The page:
Two Moose Jaw students walked away with awards during this year’s provincial Heritage Fair, held virtually for a second-straight year because of the pandemic.
Grade 4 student Kai McGowan-Julien — who attends the Prairie South Virtual School — received the highest score for his grade for his project entitled “Strength and Determination,” a genealogical look at his father’s African ancestry. His project also placed fourth in the video presentation category.
Meanwhile, École Palliser Heights School Grade 8 student Alex Blondeau received the Saskatchewan Archaeology Society prize for his project entitled “The History of the Métis.”
Strength and Determination
This was the first time McGowan-Julien participated in the Heritage Fair or had even heard about it, he said. He was slightly nervous about participating but thought it was great that he could submit his project digitally.
His mother, Taryn McGowan, gave him the idea for this project since she is a genealogist and helped him gather the data. McGowan-Julien’s interest also grew through eavesdropping on his mother’s phone conversations about this topic.
Winning two prizes during the Heritage Fair was a nice surprise for McGowan-Julien. While watching the video that announced the winners, he experienced a “mini-heart attack moment” when he heard his name.
“I’m definitely proud of myself because I’ve come this far. I did not even expect to show up on the minor awards. I didn’t even know there was minor awards or anything like that … ,” he laughed. “It made me feel real good for myself.”
The award for the video presentation was the most shocking, considering McGowan-Julien was terrified of putting the video together since he has Tourette syndrome, his mother said.
“That was my least favourite part of the entire thing,” he added.
McGowan-Julien named his project “Strength and Determination” because those are the attributes his father’s ancestors required to survive after they were captured during the slave trade, he explained. Those same qualities also helped other generations of ancestors immigrate to Canada — and later, to Saskatchewan — to start a new life.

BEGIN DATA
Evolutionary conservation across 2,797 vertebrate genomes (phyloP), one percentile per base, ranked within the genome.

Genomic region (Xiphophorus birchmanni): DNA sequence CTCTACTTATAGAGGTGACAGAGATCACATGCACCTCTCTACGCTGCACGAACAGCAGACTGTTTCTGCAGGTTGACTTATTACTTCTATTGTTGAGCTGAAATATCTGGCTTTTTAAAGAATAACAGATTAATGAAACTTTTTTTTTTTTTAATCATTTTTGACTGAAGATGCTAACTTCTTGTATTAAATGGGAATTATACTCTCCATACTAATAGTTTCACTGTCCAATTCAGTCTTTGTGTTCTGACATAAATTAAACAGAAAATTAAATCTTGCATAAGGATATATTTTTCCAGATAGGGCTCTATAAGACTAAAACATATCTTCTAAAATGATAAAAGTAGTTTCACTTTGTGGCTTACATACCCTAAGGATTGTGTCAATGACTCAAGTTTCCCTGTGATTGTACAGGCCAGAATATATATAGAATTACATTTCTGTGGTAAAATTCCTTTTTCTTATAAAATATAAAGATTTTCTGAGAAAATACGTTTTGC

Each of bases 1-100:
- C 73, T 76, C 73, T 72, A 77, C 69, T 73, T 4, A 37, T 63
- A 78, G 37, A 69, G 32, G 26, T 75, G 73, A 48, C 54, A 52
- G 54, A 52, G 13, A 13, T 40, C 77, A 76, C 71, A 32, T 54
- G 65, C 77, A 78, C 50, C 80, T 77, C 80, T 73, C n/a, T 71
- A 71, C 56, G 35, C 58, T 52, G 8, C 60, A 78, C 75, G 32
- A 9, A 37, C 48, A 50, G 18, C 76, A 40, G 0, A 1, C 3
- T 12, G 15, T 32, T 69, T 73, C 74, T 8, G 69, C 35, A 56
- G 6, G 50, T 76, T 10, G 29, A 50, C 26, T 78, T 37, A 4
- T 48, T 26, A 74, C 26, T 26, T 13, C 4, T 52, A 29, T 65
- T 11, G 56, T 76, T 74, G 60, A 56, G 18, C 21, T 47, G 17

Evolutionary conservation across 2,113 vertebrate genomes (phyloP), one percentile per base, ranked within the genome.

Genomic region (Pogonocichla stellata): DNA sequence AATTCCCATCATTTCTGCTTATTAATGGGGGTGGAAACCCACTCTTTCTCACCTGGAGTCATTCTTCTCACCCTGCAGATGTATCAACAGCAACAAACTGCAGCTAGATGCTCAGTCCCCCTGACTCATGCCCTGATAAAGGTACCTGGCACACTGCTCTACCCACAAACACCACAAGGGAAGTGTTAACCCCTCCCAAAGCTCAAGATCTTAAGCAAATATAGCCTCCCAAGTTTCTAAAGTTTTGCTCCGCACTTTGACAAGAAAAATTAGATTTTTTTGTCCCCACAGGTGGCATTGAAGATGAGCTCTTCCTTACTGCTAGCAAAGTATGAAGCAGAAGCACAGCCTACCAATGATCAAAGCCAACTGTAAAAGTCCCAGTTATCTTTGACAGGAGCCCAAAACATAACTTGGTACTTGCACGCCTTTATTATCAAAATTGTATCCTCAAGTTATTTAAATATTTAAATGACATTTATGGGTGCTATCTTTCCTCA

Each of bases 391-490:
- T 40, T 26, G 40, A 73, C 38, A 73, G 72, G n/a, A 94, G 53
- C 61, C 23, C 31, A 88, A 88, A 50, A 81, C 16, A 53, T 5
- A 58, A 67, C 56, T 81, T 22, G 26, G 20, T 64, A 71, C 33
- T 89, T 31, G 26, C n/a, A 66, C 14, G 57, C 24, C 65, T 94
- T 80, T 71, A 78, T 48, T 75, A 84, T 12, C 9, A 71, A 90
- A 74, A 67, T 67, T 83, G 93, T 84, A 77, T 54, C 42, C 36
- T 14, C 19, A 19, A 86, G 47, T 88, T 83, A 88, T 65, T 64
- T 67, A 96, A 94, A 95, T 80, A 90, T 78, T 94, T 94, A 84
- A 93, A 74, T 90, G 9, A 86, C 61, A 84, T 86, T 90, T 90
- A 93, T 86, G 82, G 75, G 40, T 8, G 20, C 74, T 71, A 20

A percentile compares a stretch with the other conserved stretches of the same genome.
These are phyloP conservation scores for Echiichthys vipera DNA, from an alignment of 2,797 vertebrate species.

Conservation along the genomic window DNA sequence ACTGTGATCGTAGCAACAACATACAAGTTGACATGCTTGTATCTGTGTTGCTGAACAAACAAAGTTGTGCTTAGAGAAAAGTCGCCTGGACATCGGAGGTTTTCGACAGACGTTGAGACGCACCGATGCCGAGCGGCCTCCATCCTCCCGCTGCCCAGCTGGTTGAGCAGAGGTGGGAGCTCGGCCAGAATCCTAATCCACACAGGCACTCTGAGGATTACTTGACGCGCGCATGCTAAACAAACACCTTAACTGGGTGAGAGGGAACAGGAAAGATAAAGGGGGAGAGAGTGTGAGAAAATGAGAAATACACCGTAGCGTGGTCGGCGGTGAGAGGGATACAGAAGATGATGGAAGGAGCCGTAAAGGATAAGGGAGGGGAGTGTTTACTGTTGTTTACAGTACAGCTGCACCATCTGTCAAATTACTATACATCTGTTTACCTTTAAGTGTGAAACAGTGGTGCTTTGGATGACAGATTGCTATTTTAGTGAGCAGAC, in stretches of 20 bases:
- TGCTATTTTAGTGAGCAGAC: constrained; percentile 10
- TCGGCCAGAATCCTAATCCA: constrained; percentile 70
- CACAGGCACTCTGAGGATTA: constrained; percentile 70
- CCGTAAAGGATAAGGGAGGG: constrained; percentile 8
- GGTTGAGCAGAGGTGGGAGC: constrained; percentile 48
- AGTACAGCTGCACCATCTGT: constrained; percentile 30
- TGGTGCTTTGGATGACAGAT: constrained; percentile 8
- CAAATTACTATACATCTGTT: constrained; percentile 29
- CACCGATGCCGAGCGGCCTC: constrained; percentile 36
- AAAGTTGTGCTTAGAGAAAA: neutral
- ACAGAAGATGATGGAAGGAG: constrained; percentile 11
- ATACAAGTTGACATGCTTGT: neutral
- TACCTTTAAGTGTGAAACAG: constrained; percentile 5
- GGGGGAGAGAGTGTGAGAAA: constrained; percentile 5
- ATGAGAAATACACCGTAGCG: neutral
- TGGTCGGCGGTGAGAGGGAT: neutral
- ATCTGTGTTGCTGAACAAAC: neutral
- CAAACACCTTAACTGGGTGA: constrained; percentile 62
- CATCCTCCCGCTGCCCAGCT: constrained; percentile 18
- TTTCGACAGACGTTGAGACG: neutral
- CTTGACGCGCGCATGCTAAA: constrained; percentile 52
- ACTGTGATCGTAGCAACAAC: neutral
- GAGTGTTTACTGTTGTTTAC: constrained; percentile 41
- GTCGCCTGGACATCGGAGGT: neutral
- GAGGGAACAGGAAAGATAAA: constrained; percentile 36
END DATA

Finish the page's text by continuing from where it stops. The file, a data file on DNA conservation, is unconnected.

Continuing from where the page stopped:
McGowan-Julien plans to participate in next year’s Heritage Fair and is thinking of focusing on another line of his family tree.
The History of the Métis
This was the third time Alex Blondeau had participated in the Heritage Fair and the first time he received an award. When he saw his project announced during the awards video and heard his name, he was in disbelief since he hadn’t thought he would win.
“I couldn’t really think straight. I was surprised (and) I was shocked,” he said. “I’m glad that I won it, though.”
Blondeau focused on the Métis since that is his cultural background and he thought it would be a great topic to pursue. He searched through several websites to gather information and learn more about this part of history, such as leader Louis Riel and the two resistance movements he led.
The Grade 8 student also came across information about Cuthbert Grant, another prominent Métis leader who is the great-great-great-great-great-grandfather of his dad, Joseph Blondeau.
“I’m proud that my family tried to do right and fought for things they deserved,” Alex said.
Looking back, Blondeau is satisfied with how he did and how the project turned out, although he thought he could have done better in a few places.
“When we do Heritage Fair, it gives us an opportunity to learn more about Canada,” he added. “That’s what I like about it.”